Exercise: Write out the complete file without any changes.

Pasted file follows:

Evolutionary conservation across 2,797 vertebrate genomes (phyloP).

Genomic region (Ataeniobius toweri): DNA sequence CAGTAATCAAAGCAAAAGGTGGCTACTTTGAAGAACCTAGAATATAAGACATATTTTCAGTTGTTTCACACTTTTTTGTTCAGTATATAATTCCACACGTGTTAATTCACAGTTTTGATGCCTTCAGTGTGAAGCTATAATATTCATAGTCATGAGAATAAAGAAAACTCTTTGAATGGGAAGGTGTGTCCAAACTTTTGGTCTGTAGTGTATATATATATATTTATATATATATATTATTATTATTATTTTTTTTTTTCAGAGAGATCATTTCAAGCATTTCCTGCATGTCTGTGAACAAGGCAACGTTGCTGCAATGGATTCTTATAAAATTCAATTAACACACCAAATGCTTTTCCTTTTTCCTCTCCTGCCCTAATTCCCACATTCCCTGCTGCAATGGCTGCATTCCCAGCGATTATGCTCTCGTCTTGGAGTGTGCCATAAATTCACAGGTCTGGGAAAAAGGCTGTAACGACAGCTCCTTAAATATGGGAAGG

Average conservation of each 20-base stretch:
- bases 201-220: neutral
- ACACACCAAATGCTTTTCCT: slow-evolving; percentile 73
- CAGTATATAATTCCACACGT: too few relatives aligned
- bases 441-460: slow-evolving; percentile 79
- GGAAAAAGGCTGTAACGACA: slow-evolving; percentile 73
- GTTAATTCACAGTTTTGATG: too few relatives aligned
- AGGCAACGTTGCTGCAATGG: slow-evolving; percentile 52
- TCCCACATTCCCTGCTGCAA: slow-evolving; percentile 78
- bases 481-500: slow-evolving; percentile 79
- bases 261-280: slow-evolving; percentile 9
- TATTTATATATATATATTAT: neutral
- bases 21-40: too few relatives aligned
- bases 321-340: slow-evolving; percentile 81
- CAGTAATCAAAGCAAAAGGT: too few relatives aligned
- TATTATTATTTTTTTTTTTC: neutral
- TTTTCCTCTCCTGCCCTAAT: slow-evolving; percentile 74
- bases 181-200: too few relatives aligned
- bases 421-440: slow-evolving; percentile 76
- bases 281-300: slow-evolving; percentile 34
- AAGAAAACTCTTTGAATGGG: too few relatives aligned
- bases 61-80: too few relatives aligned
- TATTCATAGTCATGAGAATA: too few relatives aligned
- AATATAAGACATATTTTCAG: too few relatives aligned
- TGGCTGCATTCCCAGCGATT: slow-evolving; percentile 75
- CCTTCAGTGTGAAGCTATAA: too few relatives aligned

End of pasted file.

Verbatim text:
Evolutionary conservation across 2,797 vertebrate genomes (phyloP).

Genomic region (Ataeniobius toweri): DNA sequence CAGTAATCAAAGCAAAAGGTGGCTACTTTGAAGAACCTAGAATATAAGACATATTTTCAGTTGTTTCACACTTTTTTGTTCAGTATATAATTCCACACGTGTTAATTCACAGTTTTGATGCCTTCAGTGTGAAGCTATAATATTCATAGTCATGAGAATAAAGAAAACTCTTTGAATGGGAAGGTGTGTCCAAACTTTTGGTCTGTAGTGTATATATATATATTTATATATATATATTATTATTATTATTTTTTTTTTTCAGAGAGATCATTTCAAGCATTTCCTGCATGTCTGTGAACAAGGCAACGTTGCTGCAATGGATTCTTATAAAATTCAATTAACACACCAAATGCTTTTCCTTTTTCCTCTCCTGCCCTAATTCCCACATTCCCTGCTGCAATGGCTGCATTCCCAGCGATTATGCTCTCGTCTTGGAGTGTGCCATAAATTCACAGGTCTGGGAAAAAGGCTGTAACGACAGCTCCTTAAATATGGGAAGG

Average conservation of each 20-base stretch:
- bases 201-220: neutral
- ACACACCAAATGCTTTTCCT: slow-evolving; percentile 73
- CAGTATATAATTCCACACGT: too few relatives aligned
- bases 441-460: slow-evolving; percentile 79
- GGAAAAAGGCTGTAACGACA: slow-evolving; percentile 73
- GTTAATTCACAGTTTTGATG: too few relatives aligned
- AGGCAACGTTGCTGCAATGG: slow-evolving; percentile 52
- TCCCACATTCCCTGCTGCAA: slow-evolving; percentile 78
- bases 481-500: slow-evolving; percentile 79
- bases 261-280: slow-evolving; percentile 9
- TATTTATATATATATATTAT: neutral
- bases 21-40: too few relatives aligned
- bases 321-340: slow-evolving; percentile 81
- CAGTAATCAAAGCAAAAGGT: too few relatives aligned
- TATTATTATTTTTTTTTTTC: neutral
- TTTTCCTCTCCTGCCCTAAT: slow-evolving; percentile 74
- bases 181-200: too few relatives aligned
- bases 421-440: slow-evolving; percentile 76
- bases 281-300: slow-evolving; percentile 34
- AAGAAAACTCTTTGAATGGG: too few relatives aligned
- bases 61-80: too few relatives aligned
- TATTCATAGTCATGAGAATA: too few relatives aligned
- AATATAAGACATATTTTCAG: too few relatives aligned
- TGGCTGCATTCCCAGCGATT: slow-evolving; percentile 75
- CCTTCAGTGTGAAGCTATAA: too few relatives aligned